It’s Not Always a Good Idea To Apply for Numerous Credit Cards

Credit cards today come with so many incentives that it almost seems irresponsible to ignore them. Zero percent interest for up to 18 months, cash back or points applied to future purchases are tied to credit cards issued by retail, airline or banks that are hard to resist. However, opening too many credit cards can lead to serious financial consequences. The temptation to overspend is the most obvious problem, but there are other ways multiple credit cards can negatively impact consumers.

Initial offers aren’t permanent

Little to no interest on credit card purchases makes those purchases just like using cash. At least, that’s how credit card companies want prospective borrowers to look at their cards. However, it’s easy to forget that the initial interest rates end after a certain period. Zero interest on purchases can rise to eight or ten percent once the introductory offer period ends after six months if the balance isn’t paid off each month. Consumers often forget or ignore this drawback.

Credit ratings can be damaged

When too many credit cards are being used without any kind of self-regulation, it’s nearly inevitable that a person will miss payment deadlines due to negligence or the inability to pay the bill. When that happens, a borrower’s credit score takes a hit. A lower credit score doesn’t just mean that a person can’t get another credit card. It can also impact the rate offered for a mortgage or a new car loan. It can even affect a consumer’s job search if the score is low enough. Credit scores have a bearing on much more than just credit card offers.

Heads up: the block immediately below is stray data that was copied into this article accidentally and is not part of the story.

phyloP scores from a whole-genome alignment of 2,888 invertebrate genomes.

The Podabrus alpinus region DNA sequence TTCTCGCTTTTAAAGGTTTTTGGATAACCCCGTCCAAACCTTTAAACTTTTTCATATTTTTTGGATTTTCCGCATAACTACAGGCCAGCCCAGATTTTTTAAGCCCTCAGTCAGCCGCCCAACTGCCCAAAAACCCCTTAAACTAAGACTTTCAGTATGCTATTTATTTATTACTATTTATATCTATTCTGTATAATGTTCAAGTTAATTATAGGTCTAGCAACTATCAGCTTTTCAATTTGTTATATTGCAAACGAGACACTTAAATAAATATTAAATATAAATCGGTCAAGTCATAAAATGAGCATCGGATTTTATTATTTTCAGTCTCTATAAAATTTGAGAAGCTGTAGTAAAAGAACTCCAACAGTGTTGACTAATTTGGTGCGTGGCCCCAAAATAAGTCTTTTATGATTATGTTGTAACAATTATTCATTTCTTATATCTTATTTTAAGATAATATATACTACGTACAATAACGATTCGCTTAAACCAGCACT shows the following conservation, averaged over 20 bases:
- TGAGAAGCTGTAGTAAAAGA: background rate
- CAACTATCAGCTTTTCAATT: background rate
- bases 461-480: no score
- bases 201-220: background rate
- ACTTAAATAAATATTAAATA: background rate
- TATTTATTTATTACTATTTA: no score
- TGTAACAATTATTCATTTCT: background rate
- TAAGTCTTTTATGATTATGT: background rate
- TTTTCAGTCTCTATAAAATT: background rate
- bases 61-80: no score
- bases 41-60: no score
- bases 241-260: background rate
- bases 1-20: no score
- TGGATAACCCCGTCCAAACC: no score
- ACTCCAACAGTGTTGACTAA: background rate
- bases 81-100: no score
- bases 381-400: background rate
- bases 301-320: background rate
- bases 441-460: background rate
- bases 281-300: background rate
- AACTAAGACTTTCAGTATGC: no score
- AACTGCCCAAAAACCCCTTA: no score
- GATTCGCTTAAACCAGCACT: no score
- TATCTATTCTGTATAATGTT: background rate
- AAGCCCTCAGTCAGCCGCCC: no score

How applying for credit cards hurts a credit score

Contrary to what someone might think, applying for multiple credit cards harms a credit rating rather than helping it. Companies considering offering a credit card to an applicant look at the prospective borrower’s financial history, including how previous cards and loans have been paid off. This type of credit search results in a slight credit score drop. While one application doesn’t impact a credit score substantially, several inquiries at the same time can make the rating dip dramatically, causing companies to either offer a card with a much higher interest rate or to turn down an application. For some tips on avoiding these problems, see this helpful site.